Jack Kerouac was a “be-bop” writer and one of my heroes as a teenager. I tried to dress like him (khakis, newsboy hat, white t’s) and even did funny things like taking hallucinogenic mushrooms in cemeteries and writing poetry. (anyone who sees this as “wrong” should probably analyze their own connection with a reality based culture in which facts, opinions and lies are interchangeable) Although my admiration had waned for “Ti Jean” by the time I had reached my 30’s, I was astounded when I had learned Kerouac had devised a fantasy baseball game as a child. kerouacThe game was based on a set of cards that had precise verbal descriptions of various outcomes (“slow roller to SS or 2B,” for example), depending on the skill levels of the pitcher and batter. The game could be played using cards alone, although sometimes Kerouac determined the result of a pitch by tossing some sort of projectile at a diagramed chart on the wall. In 1956 he switched to a new set of cards, which used hieroglyphic symbols instead of descriptions. He collected their stats, analyzed their performances  and wrote about them in homemade newsletters and broadsides. I, too, had played a similar game as a child, using baseball cards, dice and statistics; (this was how i figured out the E.R.A., an arduous task as a boy) keeping track of careers (this involved ungodly amounts of paper), sending players to the minors (yes, I had minor league systems too!) and conducting drafts. It was sort of therapeutic to find out that one of my idols had done something so cerebral and individualistic with the same obsessive quality that I had.  This was a testament to my love for the game and a secret I had held close until now.

Thanks to Jim Nash for the personalized autograph. In the interviews I’ve listened to, you seem to be a good guy and have a lot of hilarious stories to tell.

Charlie O. the mule.

Charlie 'O 1965 yearbookCharlie-O the Mule was the mascot used by the Kansas City Athletics and Oakland A’s from 1963 to 1976. The mule was named after Charles O. Finley, the team’s flamboyant owner at the time.When the A’s moved to then heavily Democratic Missouri, where the official state animal is the mule, Governor Warren Hearnes gave a mule to Finley for his barnyard menagerie at Municipal Stadium which also included sheep and goats that scampered up the hill behind right field. The Municipal Stadium menagerie also included Warpaint, the horse mascot of the Kansas City Chiefs. As questions swirled about whether Finley would be loyal to Missouri, he embraced the mule and removed the elephant from the A’s logo and changed the A’s colors from blue, red and white to green, gold, and white.When the Athletics left Kansas City after the 1967 season, there was debate about whether Charlie O should stay behind in Missouri, but Finley decided that the mule had been a gift and took him with him to Oakland in 1968. The mule died in 1976 at age 20. He was cremated, and the location of the remains is secret.  (Wikipedia)

Tommie Reynolds interview

1970-topps-tommie-reynolds Tommie Reynolds was drafted by the Kansas City Athletics in 1963, and played for them among other teams like the Mets, Angels and Brewers before he retired after the 1972 season. Mr. Reynolds was also a bench coach for the Oakland A’s during their 1989 World Series run, and later followed Tony LaRussa to St. Louis where he did the same for the Cardinals during the summer of 1996.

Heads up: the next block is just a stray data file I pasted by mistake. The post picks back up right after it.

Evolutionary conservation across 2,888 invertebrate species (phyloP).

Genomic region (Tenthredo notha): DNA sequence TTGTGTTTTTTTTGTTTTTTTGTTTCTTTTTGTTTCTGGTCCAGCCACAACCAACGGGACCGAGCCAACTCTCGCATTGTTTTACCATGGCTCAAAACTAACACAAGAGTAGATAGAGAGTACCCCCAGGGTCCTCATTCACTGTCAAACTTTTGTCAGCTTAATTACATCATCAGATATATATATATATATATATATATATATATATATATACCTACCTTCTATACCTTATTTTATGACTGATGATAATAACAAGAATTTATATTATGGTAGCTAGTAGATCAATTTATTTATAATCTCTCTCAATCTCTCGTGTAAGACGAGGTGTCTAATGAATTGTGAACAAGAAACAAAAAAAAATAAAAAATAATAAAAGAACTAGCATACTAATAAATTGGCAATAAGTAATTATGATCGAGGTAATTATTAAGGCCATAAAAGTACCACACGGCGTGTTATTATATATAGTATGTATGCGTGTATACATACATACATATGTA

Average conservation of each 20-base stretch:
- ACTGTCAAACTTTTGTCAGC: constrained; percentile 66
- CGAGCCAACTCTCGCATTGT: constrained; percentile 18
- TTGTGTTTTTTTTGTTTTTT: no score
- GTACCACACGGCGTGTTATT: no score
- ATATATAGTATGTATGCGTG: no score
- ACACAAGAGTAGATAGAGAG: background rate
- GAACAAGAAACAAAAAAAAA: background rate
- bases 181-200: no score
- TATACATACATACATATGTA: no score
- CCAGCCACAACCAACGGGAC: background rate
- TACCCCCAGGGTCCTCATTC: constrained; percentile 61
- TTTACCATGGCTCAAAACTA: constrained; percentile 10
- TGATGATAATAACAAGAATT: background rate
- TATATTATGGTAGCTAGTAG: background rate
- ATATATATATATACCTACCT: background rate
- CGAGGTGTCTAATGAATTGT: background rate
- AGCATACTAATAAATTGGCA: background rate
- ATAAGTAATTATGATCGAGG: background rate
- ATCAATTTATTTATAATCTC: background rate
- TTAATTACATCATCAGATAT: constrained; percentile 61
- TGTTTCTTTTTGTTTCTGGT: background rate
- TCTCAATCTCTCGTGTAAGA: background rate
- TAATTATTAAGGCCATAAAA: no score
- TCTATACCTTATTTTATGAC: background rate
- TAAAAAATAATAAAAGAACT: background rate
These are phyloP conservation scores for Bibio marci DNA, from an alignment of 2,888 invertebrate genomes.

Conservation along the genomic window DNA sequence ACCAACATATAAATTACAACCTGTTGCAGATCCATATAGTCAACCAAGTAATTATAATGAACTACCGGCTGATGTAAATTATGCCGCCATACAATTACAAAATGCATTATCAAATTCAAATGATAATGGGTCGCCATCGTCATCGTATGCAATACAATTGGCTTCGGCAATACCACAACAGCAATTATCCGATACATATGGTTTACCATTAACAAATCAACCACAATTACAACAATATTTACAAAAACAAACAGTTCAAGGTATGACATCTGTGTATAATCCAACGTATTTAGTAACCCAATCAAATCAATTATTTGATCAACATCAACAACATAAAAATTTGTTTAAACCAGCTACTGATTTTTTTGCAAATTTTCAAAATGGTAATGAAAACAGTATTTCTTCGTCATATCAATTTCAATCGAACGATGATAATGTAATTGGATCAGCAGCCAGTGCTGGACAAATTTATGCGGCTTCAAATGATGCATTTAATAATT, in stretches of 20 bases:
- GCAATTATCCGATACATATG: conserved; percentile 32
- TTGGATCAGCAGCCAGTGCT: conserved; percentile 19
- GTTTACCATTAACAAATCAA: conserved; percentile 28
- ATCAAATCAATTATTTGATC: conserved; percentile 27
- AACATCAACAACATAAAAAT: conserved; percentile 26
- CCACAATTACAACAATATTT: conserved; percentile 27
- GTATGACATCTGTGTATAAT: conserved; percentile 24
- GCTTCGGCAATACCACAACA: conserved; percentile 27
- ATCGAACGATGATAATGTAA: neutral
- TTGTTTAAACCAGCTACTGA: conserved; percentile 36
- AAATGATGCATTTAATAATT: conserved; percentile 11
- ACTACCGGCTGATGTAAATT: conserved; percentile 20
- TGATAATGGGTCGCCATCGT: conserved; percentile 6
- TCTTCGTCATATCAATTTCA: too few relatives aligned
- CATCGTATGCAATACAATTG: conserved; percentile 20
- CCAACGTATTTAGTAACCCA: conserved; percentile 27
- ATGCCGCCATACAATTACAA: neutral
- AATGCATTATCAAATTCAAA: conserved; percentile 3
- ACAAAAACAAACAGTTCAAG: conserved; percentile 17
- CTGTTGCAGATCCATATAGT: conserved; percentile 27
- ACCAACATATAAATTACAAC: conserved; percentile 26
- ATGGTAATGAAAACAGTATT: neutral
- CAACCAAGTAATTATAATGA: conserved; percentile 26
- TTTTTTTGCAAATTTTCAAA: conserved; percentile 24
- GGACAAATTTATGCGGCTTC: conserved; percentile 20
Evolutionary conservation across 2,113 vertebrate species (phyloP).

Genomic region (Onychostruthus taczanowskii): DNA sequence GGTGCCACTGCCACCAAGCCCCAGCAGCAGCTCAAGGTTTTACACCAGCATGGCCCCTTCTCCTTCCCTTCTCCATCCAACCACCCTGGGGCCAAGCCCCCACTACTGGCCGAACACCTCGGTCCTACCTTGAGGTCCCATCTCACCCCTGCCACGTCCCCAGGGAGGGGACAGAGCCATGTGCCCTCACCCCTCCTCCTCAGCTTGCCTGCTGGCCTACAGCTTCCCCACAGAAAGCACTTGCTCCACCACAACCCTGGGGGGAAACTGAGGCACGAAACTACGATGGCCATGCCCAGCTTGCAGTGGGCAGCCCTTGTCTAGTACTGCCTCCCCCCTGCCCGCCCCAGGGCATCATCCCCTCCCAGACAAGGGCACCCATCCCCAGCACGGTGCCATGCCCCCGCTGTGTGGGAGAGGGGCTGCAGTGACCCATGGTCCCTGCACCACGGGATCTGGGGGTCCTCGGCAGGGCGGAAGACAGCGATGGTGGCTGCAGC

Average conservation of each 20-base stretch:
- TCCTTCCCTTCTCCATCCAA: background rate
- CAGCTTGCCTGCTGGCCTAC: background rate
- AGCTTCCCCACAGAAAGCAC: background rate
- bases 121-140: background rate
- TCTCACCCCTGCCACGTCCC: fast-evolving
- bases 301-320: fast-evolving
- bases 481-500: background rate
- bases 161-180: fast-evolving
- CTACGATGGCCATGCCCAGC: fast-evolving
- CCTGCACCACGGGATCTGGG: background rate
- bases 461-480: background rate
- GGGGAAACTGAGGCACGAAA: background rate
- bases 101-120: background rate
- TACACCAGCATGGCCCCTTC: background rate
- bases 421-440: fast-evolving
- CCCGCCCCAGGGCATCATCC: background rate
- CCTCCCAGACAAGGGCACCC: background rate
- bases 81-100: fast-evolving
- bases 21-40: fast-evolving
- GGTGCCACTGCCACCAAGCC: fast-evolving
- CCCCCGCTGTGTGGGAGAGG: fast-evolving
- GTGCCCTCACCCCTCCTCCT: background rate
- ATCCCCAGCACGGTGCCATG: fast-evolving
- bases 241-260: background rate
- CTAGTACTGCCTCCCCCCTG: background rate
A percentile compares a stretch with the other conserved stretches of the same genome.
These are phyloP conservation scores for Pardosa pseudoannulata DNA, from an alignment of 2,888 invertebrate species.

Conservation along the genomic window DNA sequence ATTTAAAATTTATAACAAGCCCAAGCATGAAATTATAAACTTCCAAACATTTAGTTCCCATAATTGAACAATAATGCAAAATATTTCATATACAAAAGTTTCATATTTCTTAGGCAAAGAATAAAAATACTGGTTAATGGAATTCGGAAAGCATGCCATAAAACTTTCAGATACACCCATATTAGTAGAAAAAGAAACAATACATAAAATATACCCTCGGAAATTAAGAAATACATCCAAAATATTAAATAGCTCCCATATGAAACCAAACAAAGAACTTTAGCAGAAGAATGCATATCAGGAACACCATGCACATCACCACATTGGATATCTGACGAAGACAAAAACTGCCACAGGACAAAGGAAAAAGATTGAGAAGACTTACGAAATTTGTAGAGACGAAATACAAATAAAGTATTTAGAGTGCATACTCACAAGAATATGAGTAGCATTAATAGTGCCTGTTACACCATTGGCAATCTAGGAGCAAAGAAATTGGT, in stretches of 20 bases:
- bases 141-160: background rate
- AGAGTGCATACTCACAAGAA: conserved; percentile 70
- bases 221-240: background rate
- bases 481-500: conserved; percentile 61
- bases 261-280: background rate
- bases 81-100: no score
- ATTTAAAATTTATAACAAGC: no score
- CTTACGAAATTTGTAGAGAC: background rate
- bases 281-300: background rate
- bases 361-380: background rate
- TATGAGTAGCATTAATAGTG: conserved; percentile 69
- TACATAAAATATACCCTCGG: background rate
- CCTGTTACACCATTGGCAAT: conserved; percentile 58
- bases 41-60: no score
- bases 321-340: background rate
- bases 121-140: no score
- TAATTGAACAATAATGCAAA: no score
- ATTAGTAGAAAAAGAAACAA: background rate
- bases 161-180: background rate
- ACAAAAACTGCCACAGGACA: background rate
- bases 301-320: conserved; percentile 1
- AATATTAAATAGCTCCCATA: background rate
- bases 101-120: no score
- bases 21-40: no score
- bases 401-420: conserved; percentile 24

I recently received the following interview in the mail. I’d like to thank Mr. Reynolds for his time and baseball wisdom. In a day and age when geeks who have never picked up a bat in their lives argue endlessly over mind-boggling and trivial stats, it’s refreshing to pick the mind of an old veteran who actually knows what the fuck they are talking about.  Enjoy:

You once shared the outfield with 2 greats – Reggie Jackson and Rick Monday. What was Reggie like back then-had he acquired his hot dog persona yet?

No- he wasn’t. He was a good outfielder with a strong arm. He played the game right. If we hadn’t lost him for 2 weeks I think we would have won the pennant.

You played in Kansas City, Oakland, New York, Anaheim and Milwaukee. What was the most enjoyable city to play in? Did you get along with your managers?

Oakland was my most enjoyable one, we were in a pennant race.  I got along with all my managers except Dale Crandell who took over for Dave Bristol whom I enjoyed playing for.

Was it tough playing for an awful Mets team in 1967? (editors note: they lost 101 games)

The thing that I disliked is that I didn’t play more. I was used mostly as a late inning replacement for Tommie Davis. I think we competed well with the league, we were just a little short on the pitching. Tom Seaver was our best… he was .500 for an also-ran team.

I heard a radio interview recently with pitcher Dave Stewart who said that Jose Canseco didn’t want to be there once the play-offs started. Is this true? Did you have a relationship with either?

I don’t know if that’s true or not. I didn’t have much contact with Jose. I do know that in 1989 he competed his tail off in the series.

You were also a bench coach with the St. Lois Cardinals. What is your relationship with Tony LaRussa, and do you think he should be a HOFer?

I had a great relationship with Tony all the way back to 1964. He should definitely be in the Hall. He’s a great motivator, strategist and teacher.

How did it feel to win the World Series in 1989, and was it your biggest baseball thrill?

It was a great feeling to be part of a historical game; to come back after the earthquake and sweep the Giants was awesome. I was more excited for the players. My greatest thrill was making it to the Major Leagues when others doubted me.